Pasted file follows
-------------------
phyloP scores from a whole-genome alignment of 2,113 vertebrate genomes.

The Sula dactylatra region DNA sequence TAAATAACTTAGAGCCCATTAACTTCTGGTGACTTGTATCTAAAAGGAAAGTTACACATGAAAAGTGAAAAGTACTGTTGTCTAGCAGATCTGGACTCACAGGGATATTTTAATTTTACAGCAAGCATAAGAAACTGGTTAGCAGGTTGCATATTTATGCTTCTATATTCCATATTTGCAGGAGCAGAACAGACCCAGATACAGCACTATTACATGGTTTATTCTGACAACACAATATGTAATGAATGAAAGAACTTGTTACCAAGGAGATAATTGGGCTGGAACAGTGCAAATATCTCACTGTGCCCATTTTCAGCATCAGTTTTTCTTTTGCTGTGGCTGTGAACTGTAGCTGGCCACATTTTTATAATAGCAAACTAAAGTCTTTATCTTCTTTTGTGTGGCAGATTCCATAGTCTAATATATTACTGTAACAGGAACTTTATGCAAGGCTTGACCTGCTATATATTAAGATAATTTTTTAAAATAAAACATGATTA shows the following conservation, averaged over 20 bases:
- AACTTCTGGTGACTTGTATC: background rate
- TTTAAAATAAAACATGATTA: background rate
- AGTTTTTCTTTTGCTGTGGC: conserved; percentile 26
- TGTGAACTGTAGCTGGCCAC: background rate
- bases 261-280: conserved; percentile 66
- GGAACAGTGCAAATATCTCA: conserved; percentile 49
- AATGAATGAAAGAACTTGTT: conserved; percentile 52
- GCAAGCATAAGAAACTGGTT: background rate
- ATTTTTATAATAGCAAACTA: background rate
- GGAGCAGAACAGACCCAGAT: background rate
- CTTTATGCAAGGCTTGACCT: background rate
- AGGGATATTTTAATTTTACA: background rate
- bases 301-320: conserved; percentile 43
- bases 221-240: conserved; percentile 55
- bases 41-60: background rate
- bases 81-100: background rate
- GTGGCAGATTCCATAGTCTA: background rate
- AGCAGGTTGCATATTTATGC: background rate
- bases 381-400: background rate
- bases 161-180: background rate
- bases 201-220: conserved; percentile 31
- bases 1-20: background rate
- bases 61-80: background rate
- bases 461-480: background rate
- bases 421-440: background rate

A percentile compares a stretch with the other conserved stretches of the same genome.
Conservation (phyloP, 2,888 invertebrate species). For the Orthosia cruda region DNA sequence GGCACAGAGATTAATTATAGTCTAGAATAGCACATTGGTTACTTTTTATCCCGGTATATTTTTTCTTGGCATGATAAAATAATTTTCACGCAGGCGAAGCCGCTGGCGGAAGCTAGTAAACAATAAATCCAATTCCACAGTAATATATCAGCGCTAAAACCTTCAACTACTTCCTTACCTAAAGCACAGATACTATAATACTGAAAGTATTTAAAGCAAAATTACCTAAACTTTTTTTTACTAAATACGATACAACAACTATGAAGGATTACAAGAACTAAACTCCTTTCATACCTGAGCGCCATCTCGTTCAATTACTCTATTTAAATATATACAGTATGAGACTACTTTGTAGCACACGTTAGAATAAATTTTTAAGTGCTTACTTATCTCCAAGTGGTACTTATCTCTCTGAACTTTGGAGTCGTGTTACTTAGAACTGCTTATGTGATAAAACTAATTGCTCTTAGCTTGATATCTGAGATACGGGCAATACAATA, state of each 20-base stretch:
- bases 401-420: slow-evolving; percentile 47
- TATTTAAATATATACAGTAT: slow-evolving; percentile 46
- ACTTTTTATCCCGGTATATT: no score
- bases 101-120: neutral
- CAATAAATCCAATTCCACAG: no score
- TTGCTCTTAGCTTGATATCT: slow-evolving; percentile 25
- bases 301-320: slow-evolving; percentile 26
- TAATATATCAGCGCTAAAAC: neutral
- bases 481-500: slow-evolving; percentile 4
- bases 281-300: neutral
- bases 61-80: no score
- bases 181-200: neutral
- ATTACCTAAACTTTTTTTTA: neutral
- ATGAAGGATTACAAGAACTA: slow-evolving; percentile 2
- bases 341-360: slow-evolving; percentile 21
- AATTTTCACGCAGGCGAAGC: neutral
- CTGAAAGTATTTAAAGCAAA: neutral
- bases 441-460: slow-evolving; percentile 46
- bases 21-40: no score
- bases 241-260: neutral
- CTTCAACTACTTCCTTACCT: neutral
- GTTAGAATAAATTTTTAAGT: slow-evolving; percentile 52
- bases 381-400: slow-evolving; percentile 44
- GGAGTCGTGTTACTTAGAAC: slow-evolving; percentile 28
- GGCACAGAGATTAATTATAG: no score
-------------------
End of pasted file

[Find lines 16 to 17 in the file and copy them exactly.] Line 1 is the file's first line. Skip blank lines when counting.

- bases 221-240: conserved; percentile 55
- bases 41-60: background rate